In this 12-minute WHUD radio segment, Rob Weiss discusses the fact that codependency has morphed so much over the years that hardly anyone even knows what it means anymore. Then he explains that his new model of prodependence is a different way of looking at spouses and family members of addicts. Prodependence occurs when people who love an addict stay with that person and work to help that person in ways that are healthy for both the caregiving loved one and the addict.
What is Prodependence?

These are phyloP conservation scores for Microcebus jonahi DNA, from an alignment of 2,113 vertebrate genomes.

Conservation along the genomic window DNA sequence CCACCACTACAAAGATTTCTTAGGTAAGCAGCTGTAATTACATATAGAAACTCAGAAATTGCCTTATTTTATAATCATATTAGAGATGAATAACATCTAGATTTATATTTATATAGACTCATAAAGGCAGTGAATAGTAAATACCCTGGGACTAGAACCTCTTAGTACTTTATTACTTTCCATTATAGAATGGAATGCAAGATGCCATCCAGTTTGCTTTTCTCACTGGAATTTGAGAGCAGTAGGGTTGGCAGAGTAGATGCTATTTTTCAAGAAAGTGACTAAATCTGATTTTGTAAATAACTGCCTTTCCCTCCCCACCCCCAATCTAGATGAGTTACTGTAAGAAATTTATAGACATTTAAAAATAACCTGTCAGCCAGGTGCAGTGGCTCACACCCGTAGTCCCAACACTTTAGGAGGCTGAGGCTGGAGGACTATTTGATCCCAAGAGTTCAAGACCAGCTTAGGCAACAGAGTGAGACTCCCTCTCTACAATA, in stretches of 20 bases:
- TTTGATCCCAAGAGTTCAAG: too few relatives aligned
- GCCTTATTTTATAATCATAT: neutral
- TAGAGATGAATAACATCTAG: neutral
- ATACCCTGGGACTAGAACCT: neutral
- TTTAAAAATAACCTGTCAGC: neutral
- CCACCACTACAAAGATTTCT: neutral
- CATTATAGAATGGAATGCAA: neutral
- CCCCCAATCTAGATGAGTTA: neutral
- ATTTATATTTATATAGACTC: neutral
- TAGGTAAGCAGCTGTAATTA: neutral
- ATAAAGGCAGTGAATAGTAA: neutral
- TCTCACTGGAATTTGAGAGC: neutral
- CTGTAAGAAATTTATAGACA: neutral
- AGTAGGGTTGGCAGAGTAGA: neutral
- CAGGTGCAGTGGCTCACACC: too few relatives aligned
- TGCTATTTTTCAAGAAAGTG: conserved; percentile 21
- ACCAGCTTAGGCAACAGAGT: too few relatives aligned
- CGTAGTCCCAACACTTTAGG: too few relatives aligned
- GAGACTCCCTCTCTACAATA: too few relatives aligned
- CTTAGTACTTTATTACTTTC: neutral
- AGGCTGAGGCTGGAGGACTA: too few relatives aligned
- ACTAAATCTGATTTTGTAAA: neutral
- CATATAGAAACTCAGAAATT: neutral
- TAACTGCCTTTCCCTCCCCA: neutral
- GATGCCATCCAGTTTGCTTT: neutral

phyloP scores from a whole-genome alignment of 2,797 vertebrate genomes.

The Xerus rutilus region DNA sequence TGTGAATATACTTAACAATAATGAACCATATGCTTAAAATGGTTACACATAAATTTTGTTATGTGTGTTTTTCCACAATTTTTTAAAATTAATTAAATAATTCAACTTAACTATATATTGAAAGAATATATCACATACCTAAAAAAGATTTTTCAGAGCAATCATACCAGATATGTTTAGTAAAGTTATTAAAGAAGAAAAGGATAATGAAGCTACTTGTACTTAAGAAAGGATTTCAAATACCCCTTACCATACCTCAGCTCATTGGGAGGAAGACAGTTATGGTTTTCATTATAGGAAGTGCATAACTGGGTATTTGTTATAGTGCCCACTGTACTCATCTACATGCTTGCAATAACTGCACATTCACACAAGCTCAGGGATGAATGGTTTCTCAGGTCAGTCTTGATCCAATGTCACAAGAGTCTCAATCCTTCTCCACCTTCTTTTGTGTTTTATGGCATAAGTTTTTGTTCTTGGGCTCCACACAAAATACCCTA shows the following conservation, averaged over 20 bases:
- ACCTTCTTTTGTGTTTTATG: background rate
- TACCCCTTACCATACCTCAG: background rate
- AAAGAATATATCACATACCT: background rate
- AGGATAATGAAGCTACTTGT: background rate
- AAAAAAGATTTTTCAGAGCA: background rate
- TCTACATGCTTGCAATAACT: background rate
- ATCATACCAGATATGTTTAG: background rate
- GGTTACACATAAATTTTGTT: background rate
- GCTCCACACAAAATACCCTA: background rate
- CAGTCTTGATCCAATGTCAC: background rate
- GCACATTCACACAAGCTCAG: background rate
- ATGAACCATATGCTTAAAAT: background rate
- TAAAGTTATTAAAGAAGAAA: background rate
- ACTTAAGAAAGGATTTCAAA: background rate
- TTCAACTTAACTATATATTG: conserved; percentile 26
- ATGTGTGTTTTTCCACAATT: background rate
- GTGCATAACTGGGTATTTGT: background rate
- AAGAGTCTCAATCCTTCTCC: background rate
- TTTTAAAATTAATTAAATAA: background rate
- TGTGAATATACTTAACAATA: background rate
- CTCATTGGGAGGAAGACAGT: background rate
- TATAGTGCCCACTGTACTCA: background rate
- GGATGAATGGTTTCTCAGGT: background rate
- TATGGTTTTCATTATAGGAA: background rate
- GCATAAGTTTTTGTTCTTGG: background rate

Prodependence is a new concept in addiction healthcare. It is intended to improve the ways we treat loved ones of addicts and other troubled people, offering them more dignity for their suffering than blame for the problem. With its attachment-focused view, prodependence pushes aside the flaws of the codependency model, which generally suggests that family members of addicts need to “detach with love” and if they don’t neither the family member nor the addict will change or grow. That advice typically leaves loved ones of addicts feeling confused and misunderstood rather than supported and validated. Prodependence approaches the matter differently, choosing to celebrate and value a caregiving loved one’s willingness to support and stay connected with an addicted family member, while promoting healing for the entire family.